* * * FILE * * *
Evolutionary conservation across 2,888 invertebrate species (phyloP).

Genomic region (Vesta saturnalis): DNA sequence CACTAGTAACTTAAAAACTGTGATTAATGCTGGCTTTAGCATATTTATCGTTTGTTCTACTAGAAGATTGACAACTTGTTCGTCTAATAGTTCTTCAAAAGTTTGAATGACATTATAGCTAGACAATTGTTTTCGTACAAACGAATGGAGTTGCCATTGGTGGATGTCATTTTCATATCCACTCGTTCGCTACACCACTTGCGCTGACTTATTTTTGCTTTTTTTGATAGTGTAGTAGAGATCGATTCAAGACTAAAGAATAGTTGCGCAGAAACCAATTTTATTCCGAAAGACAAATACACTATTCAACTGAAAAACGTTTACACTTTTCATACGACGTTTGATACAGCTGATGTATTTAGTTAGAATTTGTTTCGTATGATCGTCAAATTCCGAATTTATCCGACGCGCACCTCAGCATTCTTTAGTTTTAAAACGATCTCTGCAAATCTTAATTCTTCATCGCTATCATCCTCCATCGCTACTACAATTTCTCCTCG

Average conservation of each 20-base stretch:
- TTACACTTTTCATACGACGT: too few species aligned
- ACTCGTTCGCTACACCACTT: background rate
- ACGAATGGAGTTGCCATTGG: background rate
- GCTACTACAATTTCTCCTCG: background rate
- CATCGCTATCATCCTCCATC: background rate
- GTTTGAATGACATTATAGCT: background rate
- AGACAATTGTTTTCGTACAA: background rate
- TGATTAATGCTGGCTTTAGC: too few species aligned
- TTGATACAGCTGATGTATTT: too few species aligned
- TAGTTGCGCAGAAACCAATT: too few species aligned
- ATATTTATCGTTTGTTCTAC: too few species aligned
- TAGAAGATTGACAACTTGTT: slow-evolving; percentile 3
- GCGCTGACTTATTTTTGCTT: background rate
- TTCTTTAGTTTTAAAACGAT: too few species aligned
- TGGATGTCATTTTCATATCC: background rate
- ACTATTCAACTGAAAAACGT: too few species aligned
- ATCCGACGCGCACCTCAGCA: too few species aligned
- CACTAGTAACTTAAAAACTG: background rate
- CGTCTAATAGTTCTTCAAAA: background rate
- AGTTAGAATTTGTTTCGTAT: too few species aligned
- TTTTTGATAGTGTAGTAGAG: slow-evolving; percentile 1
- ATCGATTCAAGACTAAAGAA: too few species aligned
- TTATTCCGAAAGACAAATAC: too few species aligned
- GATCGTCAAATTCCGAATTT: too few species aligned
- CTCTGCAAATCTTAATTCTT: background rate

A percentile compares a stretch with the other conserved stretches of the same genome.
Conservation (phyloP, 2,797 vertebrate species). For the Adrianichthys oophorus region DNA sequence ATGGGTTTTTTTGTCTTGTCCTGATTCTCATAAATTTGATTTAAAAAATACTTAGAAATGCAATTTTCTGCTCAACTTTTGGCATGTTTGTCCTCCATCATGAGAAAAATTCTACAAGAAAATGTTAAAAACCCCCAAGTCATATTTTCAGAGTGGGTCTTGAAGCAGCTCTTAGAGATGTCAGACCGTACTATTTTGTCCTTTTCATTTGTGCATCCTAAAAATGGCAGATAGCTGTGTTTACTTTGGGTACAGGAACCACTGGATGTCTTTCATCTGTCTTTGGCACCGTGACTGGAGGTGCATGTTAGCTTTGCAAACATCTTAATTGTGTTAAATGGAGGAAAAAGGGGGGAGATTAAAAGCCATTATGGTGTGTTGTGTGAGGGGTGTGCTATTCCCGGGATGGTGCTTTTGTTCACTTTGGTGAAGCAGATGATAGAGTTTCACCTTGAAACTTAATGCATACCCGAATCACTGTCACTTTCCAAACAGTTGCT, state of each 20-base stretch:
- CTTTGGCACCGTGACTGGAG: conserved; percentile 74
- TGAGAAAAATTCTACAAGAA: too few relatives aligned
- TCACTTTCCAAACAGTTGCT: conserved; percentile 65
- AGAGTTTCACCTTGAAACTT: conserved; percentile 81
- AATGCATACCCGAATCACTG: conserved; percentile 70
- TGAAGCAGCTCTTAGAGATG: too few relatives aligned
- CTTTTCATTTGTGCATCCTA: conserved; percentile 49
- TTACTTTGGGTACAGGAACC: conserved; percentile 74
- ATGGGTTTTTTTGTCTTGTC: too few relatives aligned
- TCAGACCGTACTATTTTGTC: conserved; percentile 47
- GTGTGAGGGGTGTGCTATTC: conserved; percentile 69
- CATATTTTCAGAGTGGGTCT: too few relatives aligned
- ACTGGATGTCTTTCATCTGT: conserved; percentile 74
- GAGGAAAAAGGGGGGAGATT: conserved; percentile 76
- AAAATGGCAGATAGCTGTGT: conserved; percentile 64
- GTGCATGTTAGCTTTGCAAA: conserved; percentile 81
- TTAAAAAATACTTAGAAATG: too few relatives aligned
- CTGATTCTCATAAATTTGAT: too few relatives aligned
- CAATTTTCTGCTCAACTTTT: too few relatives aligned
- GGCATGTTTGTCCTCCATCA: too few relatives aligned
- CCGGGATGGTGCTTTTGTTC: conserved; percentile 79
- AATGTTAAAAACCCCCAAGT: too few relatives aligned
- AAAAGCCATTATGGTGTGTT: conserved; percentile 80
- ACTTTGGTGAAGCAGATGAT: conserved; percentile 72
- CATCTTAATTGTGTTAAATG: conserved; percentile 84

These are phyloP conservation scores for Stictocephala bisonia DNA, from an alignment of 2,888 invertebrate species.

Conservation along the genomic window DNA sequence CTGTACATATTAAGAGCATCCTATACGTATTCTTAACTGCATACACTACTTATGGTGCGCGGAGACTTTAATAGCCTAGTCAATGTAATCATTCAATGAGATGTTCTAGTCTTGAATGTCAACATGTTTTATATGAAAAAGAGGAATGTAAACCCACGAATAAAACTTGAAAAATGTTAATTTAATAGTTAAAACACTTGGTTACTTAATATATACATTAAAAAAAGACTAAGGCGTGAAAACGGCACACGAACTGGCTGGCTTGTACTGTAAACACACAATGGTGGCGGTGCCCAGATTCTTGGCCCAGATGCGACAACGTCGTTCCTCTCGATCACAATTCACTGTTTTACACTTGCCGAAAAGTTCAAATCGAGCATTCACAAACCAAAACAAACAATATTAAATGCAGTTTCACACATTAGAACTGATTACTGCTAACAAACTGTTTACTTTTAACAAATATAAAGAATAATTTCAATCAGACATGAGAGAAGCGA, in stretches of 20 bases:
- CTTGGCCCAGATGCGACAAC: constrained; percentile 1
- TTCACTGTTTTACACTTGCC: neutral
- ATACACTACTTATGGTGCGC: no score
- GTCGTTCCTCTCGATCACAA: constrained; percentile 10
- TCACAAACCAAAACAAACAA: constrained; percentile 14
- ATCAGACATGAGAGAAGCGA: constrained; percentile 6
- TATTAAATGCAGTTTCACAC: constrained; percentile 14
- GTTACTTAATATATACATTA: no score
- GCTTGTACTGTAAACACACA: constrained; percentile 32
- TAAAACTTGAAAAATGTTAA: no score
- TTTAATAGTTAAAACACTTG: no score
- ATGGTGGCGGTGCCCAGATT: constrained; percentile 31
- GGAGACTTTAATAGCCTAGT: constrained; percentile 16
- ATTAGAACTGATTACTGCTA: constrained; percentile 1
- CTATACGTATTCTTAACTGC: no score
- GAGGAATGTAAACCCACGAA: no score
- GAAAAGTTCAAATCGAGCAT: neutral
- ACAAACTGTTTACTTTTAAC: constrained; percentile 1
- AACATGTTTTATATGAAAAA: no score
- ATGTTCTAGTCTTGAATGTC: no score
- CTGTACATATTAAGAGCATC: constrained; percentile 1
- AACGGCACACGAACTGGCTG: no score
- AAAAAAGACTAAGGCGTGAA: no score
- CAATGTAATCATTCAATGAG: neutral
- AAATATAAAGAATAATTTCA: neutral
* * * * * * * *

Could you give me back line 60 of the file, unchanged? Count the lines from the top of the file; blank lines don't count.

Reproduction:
- ATACACTACTTATGGTGCGC: no score